• JP_stitch_up  |  November 02 2012, 6:58PM

    by stander, "You can often make arrangements with councils to have these actions reversed." Though it is uncertain whether they are legally allowed to do this: http://tinyurl.com/d6n9a97

  • Truro_England  |  November 02 2012, 11:01AM

    Around 2006 when i was living with my daughters mum and our daughter was only 3 at the time, we was renting privately in Truro and I was working on min wage. We was claiming council tax benefit where i had to take pay slips to the council in pydar street for them to stamp and photo copy and work out what we could get! Any way about 1 year later i had a bil sent saying they had worked it all out wrong and i owed them around £700!! They wanted the whole lot at once so i offered £40 a month, the council said no! After a few months they took me to court and the judge said I could pay the £40 a month.. So after all that asking me to pay for there mistakes and i offering them £40 a month re pay they took me to court at tax payers cost only for the judge to offer what i did in the first place..

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  • stander  |  November 01 2012, 1:38PM

    "Already, householders will have accrued £35 costs. The Summons comprises a court fee and the authority's administration costs. The court's fee is £3 for each application whether or not Magistrates grant the order, which If obtained costs residents a further £20. You can often make arrangements with councils to have these actions reversed. Enquire with the council and see if their Debt Management Policies detail any concessions. For example, switching to Direct Debit. Many councils will reinstate instalments if they've been withdrawn, waive the summons costs and agree not to apply for a liability order. The conditions are normally, that you pay by direct debit and bring your account up to date. This could be a way out of paying these costs and avoiding the bailiffs (or worse).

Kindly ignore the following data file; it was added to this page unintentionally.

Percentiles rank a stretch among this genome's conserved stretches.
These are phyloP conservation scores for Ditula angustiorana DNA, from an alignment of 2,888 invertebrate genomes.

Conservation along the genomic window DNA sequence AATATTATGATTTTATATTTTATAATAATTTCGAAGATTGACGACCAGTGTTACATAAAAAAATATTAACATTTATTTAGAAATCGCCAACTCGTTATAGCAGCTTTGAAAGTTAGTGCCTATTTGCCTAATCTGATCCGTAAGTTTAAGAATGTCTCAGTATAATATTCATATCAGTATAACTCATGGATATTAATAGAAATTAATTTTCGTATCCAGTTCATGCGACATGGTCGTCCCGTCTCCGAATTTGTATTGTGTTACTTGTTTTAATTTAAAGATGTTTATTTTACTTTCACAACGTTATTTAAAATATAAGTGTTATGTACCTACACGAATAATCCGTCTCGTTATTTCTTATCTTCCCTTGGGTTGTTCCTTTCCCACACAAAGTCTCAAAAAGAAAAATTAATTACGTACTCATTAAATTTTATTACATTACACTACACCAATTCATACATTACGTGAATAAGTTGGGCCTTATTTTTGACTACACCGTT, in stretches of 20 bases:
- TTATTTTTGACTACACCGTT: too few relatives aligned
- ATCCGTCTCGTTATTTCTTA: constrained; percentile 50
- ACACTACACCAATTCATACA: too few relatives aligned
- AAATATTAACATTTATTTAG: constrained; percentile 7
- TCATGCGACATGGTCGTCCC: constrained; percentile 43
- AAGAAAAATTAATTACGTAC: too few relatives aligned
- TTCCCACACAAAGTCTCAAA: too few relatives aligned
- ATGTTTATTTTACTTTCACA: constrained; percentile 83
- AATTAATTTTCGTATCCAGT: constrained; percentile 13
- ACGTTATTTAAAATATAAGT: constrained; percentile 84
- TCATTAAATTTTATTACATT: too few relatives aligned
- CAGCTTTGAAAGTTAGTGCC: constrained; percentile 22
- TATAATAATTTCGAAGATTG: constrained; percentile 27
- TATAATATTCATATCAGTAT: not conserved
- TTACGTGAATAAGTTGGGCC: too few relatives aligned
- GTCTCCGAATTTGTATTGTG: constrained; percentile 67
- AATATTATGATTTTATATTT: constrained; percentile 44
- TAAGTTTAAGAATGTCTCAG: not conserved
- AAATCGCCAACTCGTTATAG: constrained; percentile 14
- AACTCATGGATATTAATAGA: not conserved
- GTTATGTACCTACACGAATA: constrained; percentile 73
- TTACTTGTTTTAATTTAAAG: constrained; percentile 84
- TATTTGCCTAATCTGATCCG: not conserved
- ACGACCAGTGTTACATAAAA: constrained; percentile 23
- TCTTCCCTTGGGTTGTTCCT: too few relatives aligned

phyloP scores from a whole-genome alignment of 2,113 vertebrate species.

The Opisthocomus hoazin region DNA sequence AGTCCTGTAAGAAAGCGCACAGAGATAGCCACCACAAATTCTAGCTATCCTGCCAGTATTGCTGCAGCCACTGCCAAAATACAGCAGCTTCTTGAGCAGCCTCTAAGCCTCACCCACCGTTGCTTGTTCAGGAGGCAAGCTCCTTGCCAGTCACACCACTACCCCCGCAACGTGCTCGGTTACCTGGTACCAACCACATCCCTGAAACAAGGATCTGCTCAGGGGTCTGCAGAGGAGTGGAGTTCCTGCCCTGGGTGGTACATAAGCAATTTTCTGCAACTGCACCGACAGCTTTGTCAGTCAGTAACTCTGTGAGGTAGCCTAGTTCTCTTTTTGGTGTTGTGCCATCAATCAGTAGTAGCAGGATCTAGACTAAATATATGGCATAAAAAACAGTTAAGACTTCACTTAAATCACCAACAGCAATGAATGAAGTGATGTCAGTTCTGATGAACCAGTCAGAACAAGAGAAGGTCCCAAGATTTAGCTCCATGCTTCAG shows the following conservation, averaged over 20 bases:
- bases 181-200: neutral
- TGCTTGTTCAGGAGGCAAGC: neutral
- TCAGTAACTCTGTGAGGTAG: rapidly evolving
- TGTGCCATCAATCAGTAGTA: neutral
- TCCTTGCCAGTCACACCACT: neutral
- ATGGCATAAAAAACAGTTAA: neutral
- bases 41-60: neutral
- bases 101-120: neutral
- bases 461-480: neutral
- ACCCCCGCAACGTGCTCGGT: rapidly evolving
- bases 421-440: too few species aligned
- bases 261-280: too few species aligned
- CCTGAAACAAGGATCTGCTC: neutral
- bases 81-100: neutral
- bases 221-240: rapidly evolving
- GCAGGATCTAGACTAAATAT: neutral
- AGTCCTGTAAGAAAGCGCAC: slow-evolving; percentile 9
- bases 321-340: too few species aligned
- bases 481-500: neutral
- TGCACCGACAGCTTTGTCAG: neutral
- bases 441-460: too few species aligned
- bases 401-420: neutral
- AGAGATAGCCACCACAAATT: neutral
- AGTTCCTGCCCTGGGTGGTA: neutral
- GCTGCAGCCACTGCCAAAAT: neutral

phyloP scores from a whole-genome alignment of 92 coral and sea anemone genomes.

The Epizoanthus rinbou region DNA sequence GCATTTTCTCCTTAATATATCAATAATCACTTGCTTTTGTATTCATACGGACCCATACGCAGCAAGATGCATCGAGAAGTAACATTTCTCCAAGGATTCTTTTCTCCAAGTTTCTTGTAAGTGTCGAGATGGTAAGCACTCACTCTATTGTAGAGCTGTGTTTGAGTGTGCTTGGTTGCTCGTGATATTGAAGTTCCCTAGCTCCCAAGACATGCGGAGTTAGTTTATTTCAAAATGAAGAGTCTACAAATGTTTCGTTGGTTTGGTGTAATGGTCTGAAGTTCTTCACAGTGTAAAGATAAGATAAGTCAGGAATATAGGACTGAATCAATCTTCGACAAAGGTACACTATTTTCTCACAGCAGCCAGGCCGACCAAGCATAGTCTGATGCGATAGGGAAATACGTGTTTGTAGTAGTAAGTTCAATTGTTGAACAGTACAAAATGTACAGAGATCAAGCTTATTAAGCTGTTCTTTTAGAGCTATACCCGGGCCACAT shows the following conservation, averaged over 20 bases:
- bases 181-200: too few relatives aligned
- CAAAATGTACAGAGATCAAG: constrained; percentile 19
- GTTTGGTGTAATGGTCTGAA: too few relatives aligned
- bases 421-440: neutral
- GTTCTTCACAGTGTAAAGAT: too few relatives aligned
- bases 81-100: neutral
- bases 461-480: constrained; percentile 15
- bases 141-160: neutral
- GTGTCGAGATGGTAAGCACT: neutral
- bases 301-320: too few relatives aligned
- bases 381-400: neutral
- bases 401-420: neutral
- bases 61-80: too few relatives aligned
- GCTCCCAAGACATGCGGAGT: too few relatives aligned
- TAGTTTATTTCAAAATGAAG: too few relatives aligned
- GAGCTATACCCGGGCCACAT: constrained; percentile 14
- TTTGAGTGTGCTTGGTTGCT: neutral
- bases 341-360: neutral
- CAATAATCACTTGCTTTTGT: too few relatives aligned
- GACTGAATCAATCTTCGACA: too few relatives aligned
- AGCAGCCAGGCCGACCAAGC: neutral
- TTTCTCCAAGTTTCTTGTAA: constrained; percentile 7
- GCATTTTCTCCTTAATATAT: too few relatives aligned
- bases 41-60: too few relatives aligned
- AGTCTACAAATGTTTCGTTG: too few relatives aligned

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  • how_v_dare_u  |  November 01 2012, 9:19AM

    "Maybe you should of replaced struggling with the word peasent" Yes! Much more fitting. We don't want to give any of the working poor an opportunity of rise above their station. Carry on picking their pockets, that should keep them in their place.

  • barrtribe  |  November 01 2012, 12:32AM

    Dont now why things like council tax are not taken at source before the person gets paid or receive benefit. We all have to pay so that way there would be no arrears, no added costs to councils for recovery. Therefore council tax losses would be zero so we can all pay a little less.

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  • eu_blues  |  October 31 2012, 9:26PM

    This is only one of several applications made to the court each year. These are necessary to obtain legal paperwork enabling recovery staff to pursue struggling council taxpayers for arrears. Time_to_Think Maybe you should of replaced struggling with the word peasent.